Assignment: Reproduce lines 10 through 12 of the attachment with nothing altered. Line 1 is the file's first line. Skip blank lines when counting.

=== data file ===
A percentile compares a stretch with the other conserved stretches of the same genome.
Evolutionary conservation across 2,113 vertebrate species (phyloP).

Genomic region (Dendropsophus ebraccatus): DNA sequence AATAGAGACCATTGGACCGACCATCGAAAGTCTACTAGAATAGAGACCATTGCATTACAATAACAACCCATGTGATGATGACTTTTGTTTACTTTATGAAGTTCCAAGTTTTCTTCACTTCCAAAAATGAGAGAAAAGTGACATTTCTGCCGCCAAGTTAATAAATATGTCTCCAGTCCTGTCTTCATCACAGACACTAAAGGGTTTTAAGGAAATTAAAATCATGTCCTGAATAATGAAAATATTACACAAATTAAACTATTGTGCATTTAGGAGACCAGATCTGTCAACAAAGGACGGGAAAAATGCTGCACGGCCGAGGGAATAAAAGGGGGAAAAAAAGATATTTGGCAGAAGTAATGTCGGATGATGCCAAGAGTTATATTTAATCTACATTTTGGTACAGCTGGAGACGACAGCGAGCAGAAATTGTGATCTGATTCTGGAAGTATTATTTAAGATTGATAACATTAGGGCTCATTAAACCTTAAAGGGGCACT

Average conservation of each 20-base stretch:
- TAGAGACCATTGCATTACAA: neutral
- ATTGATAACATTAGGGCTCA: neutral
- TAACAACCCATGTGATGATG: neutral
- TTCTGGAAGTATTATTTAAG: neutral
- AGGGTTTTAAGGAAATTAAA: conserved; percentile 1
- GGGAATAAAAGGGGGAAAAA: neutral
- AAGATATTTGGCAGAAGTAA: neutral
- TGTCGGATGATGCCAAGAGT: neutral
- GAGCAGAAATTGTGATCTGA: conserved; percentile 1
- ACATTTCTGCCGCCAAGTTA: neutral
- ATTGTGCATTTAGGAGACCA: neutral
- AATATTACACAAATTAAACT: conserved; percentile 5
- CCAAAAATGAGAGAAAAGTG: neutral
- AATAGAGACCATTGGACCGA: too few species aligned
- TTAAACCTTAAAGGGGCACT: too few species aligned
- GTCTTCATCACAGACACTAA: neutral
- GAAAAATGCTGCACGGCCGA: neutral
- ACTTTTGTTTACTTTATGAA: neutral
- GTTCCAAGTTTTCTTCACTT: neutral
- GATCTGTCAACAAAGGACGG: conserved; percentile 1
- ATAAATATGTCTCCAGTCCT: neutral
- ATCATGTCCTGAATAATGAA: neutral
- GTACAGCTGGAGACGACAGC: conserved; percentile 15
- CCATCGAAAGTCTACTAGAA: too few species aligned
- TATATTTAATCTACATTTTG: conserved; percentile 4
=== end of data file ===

- GGGAATAAAAGGGGGAAAAA: neutral
- AAGATATTTGGCAGAAGTAA: neutral
- TGTCGGATGATGCCAAGAGT: neutral